My Xbox is back online

Since moving house a week or so ago I’ve been faced with a dilemma  do I connect my Xbox to the Internet via wireless or do I attempt to run a pretty blue cable around the perimeter of the room and hard wire into the router located in my study. Well after some deliberation (and approval from the wife) I decided to get an Xbox 360 wireless adapter. Only problem was once I got home I found I couldn’t connect to my router, after an hours worth of “please hold Mr Walters while I check my resources” from customer support I decided to ping out for some help from my fellow MVP’s. Luckily Phil Webster came to my rescue, turns out that my Linksys WAG325N will only allow my Xbox 360 Wireless adapter to connect if the router is running the original firmware version of 1.006 (keeping in mind that the current firmware revision is 1.012) so after a quick downgrade of my firmware version I’m now back online!

Just waiting now for Linksys to fix their firmware issues

Mario Invading Melbourne

While driving back to the office the other day I snapped everyone’s favourite plumber Mario stopping traffic. Seems he’s in town for the Game On exhibit at Federation square Which details game development from 1962 through to today, 

while I haven’t had a chance to check it out yet I’m planning to head down there in the next couple of weeks. I’ll be sure to post some more pics once I have them

 

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Web Service Studio

Ok so I know that this utility is nothing new but this is something I’ve found very useful especially when developing with the SharePoint web services. It basically allows you to make calls to a web service and see the returned results (simple I know but very useful)

So why blog about it now? well it used to be when I was out on client site and needed to test a web service I would head over to GotDotNet and pull down the latest copy. Since GDN moved to MSDN I’ve found this tool near on impossible to track down. So I thought I’ll put it up somewhere where I can reliably access rather than wasting time trawling search engines. Also this will hopefully make it a bit easier for others to find enjoy.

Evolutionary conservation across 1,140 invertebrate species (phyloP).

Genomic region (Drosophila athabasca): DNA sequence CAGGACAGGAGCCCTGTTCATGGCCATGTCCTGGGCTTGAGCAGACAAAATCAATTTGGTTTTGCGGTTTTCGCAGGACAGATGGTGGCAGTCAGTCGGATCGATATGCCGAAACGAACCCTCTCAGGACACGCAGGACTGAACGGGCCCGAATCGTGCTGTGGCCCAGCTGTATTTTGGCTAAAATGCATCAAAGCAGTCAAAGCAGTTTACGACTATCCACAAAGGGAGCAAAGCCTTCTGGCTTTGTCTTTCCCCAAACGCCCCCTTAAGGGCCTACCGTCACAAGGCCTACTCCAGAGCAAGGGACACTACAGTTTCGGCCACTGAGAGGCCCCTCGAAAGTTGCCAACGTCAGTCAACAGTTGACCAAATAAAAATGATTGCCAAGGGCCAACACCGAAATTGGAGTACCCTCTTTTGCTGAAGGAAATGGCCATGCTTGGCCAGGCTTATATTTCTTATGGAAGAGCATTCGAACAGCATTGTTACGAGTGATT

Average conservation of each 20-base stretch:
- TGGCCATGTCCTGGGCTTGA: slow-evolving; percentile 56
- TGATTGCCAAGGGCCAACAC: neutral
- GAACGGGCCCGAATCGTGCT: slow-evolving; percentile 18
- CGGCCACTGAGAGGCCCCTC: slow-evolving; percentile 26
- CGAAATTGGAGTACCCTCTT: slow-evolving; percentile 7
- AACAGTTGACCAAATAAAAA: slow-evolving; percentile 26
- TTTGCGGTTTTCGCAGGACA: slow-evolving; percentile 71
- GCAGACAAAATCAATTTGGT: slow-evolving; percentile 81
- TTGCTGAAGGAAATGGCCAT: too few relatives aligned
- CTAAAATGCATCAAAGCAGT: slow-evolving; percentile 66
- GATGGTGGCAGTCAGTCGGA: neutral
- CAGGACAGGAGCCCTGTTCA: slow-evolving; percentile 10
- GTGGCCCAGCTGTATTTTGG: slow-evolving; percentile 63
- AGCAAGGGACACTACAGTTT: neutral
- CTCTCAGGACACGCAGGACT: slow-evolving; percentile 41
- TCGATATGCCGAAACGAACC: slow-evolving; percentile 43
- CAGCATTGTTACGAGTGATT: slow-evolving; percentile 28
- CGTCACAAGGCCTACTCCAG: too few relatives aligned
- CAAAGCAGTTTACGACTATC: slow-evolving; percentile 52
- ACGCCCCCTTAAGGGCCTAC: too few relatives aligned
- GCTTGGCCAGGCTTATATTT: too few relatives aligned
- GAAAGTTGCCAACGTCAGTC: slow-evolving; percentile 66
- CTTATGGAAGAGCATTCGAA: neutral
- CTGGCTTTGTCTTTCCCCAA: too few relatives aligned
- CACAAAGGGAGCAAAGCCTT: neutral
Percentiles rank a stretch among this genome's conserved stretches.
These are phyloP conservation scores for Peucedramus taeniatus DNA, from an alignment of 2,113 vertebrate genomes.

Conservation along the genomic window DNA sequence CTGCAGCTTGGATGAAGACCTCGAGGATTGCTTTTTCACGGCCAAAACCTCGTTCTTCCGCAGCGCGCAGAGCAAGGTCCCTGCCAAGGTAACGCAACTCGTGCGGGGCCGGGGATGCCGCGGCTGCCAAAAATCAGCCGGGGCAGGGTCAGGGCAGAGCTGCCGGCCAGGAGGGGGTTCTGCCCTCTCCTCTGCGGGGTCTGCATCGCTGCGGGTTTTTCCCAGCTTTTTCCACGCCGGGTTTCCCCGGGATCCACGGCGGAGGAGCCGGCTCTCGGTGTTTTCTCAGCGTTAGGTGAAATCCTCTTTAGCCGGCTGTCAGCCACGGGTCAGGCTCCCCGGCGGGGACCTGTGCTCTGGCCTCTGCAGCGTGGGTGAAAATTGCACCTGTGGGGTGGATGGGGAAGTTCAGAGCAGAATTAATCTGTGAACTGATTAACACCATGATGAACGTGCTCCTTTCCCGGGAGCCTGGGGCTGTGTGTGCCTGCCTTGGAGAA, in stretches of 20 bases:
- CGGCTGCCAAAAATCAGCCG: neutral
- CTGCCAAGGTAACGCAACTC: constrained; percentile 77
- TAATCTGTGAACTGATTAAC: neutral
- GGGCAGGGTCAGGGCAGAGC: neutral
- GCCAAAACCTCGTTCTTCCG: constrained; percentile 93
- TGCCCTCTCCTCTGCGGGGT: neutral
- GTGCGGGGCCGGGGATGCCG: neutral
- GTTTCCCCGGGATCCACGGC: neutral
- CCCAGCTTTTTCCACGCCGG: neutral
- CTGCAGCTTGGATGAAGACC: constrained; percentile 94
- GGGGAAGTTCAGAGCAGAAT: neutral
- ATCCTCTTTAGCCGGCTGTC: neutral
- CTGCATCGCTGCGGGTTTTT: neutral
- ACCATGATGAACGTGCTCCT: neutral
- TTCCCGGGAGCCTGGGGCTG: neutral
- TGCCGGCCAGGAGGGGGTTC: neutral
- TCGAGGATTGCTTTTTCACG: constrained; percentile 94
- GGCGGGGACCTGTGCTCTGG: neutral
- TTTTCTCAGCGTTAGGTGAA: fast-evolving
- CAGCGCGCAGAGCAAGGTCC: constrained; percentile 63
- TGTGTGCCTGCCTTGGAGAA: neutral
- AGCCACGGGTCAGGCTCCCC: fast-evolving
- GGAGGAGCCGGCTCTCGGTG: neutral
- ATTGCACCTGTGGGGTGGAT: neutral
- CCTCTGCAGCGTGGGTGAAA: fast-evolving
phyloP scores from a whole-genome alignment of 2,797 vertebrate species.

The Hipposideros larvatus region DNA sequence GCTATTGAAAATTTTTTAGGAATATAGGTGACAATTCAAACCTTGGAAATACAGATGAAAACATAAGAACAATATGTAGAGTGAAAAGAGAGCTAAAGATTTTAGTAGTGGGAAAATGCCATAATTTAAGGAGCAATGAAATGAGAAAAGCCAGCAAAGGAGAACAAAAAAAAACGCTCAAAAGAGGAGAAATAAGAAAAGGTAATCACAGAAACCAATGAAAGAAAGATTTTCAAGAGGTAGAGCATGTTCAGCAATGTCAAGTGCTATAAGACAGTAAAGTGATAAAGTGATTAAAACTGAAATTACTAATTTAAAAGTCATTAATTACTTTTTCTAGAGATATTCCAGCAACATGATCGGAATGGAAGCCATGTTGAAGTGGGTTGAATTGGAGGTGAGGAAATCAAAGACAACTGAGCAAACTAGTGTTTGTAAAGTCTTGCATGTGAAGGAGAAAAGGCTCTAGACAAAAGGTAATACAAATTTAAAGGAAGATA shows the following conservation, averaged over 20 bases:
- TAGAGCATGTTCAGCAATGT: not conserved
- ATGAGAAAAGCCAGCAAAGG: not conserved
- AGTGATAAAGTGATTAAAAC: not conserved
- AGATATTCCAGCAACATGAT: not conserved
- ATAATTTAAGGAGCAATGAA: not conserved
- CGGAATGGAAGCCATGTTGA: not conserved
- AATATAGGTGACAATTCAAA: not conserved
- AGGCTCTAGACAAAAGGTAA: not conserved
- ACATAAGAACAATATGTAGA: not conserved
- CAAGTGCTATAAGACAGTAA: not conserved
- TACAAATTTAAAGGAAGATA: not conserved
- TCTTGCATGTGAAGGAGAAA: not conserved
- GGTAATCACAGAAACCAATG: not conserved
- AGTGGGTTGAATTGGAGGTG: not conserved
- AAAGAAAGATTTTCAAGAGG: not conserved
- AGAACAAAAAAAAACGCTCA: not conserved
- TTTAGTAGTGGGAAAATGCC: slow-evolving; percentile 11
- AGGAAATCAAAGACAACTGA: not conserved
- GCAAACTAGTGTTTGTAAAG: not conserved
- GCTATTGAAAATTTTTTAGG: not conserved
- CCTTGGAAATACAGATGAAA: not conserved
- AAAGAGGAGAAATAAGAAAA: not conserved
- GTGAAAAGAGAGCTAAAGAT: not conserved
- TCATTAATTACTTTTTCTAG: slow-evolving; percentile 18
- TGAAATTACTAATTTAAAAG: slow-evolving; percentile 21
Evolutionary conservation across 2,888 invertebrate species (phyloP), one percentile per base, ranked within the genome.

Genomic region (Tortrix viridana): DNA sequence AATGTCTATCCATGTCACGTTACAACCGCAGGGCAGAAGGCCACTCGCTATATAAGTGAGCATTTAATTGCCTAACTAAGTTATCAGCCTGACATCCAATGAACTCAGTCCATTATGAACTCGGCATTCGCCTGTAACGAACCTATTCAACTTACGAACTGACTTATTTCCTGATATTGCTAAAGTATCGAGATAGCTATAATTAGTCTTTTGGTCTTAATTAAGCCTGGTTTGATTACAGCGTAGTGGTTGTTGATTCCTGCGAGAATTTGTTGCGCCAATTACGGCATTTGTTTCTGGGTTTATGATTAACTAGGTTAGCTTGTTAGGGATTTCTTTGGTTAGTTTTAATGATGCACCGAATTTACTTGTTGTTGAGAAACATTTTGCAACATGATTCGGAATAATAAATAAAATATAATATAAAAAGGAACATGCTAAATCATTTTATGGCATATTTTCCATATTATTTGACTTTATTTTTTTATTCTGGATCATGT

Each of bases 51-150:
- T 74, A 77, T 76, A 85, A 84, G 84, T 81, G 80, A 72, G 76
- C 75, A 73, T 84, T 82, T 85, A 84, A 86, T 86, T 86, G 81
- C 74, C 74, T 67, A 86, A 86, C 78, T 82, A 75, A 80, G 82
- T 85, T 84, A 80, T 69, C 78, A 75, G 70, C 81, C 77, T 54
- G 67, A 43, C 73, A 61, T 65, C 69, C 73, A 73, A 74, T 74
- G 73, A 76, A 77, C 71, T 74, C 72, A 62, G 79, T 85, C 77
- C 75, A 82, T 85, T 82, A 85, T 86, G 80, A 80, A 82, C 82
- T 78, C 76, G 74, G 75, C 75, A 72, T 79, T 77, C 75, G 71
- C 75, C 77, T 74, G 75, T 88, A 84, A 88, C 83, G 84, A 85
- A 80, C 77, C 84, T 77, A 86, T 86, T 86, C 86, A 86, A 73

Windows 2008 SP1?

As you may have seen in my last post my Xbox is on the fritz so I thought I would setup a Window 2008 image and see if the performance gains for SharePoint that everyone keeps talking about really exist.

Anyway after finishing the setup I noticed something strange in the system properties

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Still don’t spot it?

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Apparently the windows team have found a way of addressing the SP1 mentality that exists with server admins everywhere. Include it in the initial product ?!?

Why do early adopters get screwed over all the time?

Ok so before you read this you should know that I’m one of the biggest advocates of Microsoft technology. I’m always the first to jump into a verbal bout over the Xbox 360 to Playstation 3 debate but at the moment my commitment is feeling a little shaky.

You see today marks the 3rd time my Xbox 360 has RROD’d on me. So while I would usually be sitting down making my way through Lost Odyssey I’ve had some time to think.

See I was at the front of the line 2 years ago at my local EB games when XBox 360 was launched in Australia and was home within 10 minutes setting up my new console like an excited boy on Christmas morning.

Of course after I had come back down to earth and made it back to work I was quick to promote Microsoft’s new console to anyone that asked (and everyone that didn’t) so essentially I become one of Microsoft’s greatest marketing resources a word of mouth that wouldn’t shut up.

This all went along fine and then MS announced the Xbox 360 Elite, little more expensive but included a 120 GB HDD and HDMI port. I could live with that as MS provided me the ability to pick up a 120GB drive anyway and as for the HDMI port well I couldn’t use it at the time anyway so it didn’t bother me too much.

Then MS started fitting HDMI ports on all consoles and to rub salt into the wound  tacks on  a price drop. Now I have no problem with the price drop that’s something that’s bound to happen sooner or latter.

The HDMI port however means that any one of my friends who goes and buy’s an Xbox today will get more value for money and a better built console than someone who supported the console when it was first released. This wouldn’t bother me so much if MS offered some type of upgrade program e.g. trade in your old console with $50 and we’ll give you the new one or some way to get the new features fitted to the old console.

However MS didn’t offer any such upgrade offer and here I’m stuck with a console that for the 3rd time in 3 years has died on me and the best MS have to offer is a repair job after repair job to tide me over until my Xbox is out of the extended RROD warranty period and they try and sting me $130 each time the console dies.

So to close I put one warning out there Microsoft, be wary of breeding a SP1 mentality amongst your gaming community the first couple of months of a new console release are key to it’s success or failure. As it stands come the next round of console releases I will be asking myself “Should I buy now or should I wait a couple of months until they get it right?”